The launch of new flexibility services could revolutionise how National Grid ESO manages winter peaks going forwards, Octopus Energy told Current± for this week’s Price Watch article – powered by LCP Enact.

Prices have stayed stable and low in recent weeks as the unseasonably warm weather continues, giving more time for both the operator and utilities to establish new services to manage the expected constraints.

Day Ahead: Low prices could ‘swing rapidly’ if temperatures drop

Over the last week, day ahead prices hit a high of £235.2/MWh today (14 November) and a low of £15.3/MWh on 11 November.

With the weather remaining mild as we move towards the middle of November, power prices have remained steady.

“We can expect highly weather dependent movements in power markets. This week wholesale prices are at their lowest in many months as warm weather has suppressed gas demand (although prices for Q1 next year are still incredibly high),” said Alex Schoch, head of Flexibility at Octopus Energy Group.

“This could swing rapidly with cold weather given the limited gas storage in the GB market.”

Intraday: Record high November temperatures keep demand low

APX Mid prices hit a high of £185.3/MWh on 9 November, and a low of £-64.38/MWh on 11 November.

While no wind generation records were broken last week, it remained a significant part of the energy mix for much of the week, with the windy weather helping to keep gas off the system, and in doing so keep the prices down.

Temperatures have remained mild, keeping demand relatively low for this time of the year as well.

New records have been set for the warmest November day in Northern Ireland and Scotland over the last week, as well as it being the warmest Armistice Day on record.

Imbalance: Flexibility services to ‘revolutionise’ ESO’s grid management

Imbalance prices hit a high of £261.88/MWh on 12 November, and a low of £-80/MWh on 11 November. They dipped into negative prices over multiple days last week as wind generation surged, bucking the high prices expected at this point in the year.

“Yes, last winter we saw Imbalance prices of ~£4,000/MWh on many occasions,” said Schoch.

“There is a theoretical peak of £6,000/MWh (the Value of Lost Load) but there remains some regulatory uncertainty as to how ‘hard’ this cap is. In principle NG ESO will accept prices above this to keep the lights on (and already have earlier this year), but this doesn’t necessarily pass through in Imbalance prices.”

One of the ESO’s key new services was officially given the go-ahead at the beginning of November, with the Demand Flexibility Service expected to provide an additional 2GW+.

“Flexibility services can absolutely revolutionise the way NG ESO manages peak demand in winter,” said Schoch.

“Large thermal power stations require firing for up to eight hours to meet a demand peak that only lasts an hour. Demand flexibility is incredibly efficient as it can be deployed just over the specific system peak, resulting in huge system savings for the grid and for customers. Fundamentally, it comes down to no longer just focusing on throttling power stations up and down to meet the national demand, but to allow willing homeowners to move their usage around for benefits, not just a few large industrial businesses.”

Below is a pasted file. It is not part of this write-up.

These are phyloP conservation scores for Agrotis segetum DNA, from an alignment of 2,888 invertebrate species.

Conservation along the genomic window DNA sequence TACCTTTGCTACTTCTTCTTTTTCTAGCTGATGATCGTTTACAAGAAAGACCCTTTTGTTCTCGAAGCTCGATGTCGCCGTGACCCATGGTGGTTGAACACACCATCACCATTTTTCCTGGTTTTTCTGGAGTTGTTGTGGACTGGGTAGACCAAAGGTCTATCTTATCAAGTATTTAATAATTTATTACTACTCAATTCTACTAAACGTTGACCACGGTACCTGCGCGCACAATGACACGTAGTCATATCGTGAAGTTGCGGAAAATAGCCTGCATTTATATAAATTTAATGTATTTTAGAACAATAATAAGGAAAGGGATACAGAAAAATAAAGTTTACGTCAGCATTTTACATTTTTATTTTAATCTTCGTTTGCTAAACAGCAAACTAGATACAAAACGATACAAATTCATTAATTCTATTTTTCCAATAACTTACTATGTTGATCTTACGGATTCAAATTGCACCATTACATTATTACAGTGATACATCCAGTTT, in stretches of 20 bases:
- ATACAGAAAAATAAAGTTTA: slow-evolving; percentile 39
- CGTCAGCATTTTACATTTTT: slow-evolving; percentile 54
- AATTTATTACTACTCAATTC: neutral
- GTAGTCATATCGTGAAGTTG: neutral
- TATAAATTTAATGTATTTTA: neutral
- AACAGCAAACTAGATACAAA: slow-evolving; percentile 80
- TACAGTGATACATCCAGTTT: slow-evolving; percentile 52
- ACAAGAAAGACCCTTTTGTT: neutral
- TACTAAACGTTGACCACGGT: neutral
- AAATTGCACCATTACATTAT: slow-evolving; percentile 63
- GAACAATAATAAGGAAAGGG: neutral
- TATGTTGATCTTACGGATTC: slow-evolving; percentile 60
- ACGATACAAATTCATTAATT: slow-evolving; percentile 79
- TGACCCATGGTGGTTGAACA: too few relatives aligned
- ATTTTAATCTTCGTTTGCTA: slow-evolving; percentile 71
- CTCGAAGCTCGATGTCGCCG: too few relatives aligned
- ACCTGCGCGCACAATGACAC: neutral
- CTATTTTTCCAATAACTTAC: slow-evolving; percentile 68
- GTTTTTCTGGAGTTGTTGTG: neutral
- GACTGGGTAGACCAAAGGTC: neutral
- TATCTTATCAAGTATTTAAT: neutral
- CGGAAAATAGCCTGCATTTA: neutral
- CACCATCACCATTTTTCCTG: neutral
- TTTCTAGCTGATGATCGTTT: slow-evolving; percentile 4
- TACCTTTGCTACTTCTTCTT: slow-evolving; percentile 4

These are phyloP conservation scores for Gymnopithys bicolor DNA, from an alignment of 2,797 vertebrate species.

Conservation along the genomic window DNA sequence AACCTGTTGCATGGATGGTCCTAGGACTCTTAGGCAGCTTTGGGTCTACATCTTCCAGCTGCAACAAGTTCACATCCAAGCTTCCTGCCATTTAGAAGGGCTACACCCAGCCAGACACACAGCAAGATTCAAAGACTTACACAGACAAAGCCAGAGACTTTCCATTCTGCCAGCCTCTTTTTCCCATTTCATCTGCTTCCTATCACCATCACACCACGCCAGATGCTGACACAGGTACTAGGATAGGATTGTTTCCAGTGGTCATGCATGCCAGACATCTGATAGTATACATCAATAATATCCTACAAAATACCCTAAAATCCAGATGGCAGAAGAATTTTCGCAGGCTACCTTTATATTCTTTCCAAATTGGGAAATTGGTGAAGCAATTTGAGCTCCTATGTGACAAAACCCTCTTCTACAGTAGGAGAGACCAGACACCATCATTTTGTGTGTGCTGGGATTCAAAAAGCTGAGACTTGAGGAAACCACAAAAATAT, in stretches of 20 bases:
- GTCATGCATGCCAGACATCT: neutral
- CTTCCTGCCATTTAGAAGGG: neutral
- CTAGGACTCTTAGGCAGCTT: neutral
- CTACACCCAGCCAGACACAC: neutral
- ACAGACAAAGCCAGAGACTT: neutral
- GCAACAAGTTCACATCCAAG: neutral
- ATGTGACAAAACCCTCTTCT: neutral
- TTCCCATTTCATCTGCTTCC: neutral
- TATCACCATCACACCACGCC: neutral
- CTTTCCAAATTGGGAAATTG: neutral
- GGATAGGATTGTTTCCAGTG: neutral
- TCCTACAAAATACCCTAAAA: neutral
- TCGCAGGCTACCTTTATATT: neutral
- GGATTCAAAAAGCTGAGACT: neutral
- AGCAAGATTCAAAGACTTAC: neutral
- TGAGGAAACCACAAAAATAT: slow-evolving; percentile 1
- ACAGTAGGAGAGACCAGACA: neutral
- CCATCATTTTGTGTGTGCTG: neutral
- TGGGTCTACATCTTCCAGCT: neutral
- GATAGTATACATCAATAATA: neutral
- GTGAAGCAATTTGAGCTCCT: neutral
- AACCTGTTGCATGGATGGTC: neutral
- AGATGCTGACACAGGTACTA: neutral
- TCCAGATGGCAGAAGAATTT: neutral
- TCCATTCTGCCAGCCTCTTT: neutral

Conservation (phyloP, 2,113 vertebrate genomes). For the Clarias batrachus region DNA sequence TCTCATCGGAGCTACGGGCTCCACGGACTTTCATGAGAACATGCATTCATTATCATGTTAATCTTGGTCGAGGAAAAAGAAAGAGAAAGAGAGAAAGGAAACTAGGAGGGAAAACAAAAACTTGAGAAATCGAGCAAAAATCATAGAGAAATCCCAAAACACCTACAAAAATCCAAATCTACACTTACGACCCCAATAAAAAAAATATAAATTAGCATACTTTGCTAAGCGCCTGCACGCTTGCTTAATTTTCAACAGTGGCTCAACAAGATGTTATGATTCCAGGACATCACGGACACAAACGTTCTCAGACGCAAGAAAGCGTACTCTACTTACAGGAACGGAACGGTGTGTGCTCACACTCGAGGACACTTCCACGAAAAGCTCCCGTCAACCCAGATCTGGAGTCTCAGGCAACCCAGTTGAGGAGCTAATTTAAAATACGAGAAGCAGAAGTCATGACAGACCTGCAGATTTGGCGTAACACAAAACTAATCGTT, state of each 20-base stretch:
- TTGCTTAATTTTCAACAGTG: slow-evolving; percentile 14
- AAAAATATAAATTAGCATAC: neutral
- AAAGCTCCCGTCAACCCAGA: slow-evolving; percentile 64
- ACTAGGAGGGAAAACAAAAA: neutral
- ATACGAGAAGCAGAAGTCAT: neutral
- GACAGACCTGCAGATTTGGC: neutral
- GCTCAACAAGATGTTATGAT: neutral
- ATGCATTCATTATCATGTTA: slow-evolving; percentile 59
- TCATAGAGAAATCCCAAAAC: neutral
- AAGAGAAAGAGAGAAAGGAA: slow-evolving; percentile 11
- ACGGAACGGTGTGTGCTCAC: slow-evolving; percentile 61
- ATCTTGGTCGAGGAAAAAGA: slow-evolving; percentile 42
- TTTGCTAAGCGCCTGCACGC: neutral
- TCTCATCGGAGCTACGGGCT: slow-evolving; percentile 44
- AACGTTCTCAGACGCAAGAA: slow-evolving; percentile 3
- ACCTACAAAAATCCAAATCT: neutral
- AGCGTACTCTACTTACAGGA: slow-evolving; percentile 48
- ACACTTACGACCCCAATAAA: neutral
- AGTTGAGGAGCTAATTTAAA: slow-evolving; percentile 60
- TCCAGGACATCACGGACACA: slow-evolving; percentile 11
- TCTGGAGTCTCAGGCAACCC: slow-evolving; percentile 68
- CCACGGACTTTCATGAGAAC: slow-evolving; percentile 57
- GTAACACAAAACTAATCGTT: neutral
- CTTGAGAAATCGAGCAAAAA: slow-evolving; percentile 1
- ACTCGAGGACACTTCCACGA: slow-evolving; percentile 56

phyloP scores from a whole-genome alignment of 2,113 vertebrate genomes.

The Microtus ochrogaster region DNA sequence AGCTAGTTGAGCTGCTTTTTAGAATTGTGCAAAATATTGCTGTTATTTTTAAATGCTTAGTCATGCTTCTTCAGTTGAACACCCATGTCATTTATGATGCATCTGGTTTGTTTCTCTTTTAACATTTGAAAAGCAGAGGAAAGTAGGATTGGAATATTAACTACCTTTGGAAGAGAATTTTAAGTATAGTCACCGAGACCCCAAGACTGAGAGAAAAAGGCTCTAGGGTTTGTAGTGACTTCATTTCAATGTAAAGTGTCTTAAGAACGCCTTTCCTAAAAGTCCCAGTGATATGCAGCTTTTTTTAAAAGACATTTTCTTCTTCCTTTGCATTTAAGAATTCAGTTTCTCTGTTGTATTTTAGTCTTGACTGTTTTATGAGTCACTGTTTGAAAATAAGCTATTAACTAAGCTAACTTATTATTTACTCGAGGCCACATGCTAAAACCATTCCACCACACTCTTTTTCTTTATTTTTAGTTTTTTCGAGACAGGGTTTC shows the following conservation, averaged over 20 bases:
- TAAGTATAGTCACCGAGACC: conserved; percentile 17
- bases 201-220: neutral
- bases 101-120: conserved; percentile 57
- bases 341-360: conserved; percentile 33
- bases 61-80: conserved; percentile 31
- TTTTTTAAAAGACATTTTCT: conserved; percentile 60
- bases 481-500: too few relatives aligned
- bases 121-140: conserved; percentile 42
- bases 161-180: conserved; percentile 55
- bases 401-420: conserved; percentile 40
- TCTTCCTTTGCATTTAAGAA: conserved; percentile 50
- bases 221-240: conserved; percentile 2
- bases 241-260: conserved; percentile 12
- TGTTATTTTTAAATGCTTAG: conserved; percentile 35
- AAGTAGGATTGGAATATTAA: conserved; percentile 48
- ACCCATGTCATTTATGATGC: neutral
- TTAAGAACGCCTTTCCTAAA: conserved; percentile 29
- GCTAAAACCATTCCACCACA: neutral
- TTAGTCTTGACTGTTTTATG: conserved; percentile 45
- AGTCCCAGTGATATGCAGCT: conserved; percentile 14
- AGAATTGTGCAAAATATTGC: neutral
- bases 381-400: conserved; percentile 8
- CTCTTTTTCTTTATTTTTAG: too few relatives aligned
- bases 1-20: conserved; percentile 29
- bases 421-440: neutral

The Demand Flexibility Service is just one of a suite of tools available to National Grid ESO over the coming months, including contingency coal contracts. Find out more about what’s in the operator’s toolbox and how they could be used in LCP Delta’s upcoming webinar.

As well as the ESO launching a flexibility service, a number of suppliers have unveiled their own offers, including Utilita Energy’s “Power Payback”, Octopus Energy’s “Saving Sessions” and OVO Energy’s “Power Move”.

“Customers are ready and willing to participate in demand flexibility and this resource will be a cornerstone of a future grid,” said Schoch.

The Demand Flexibility Service will be a key proof point for customer flexibly, he continued, adding that it has the potential to accelerate grid resource’s contribution by several years.

“But we can’t just rely on a one-off, last-resort service. National Grid ESO should commit to making this a form of business-as-usual balancing, include turn up as well as turn down (which can help utilise more renewables and avoid curtailment), and guarantee the future of the service,” said Schoch.

“We expect to see a shift to more automated forms of demand response, through products like our Intelligent Octopus smart charging tariff. We welcome more steps to accelerate rollout of flexible technologies (such as DNOs speeding up grid connections).”

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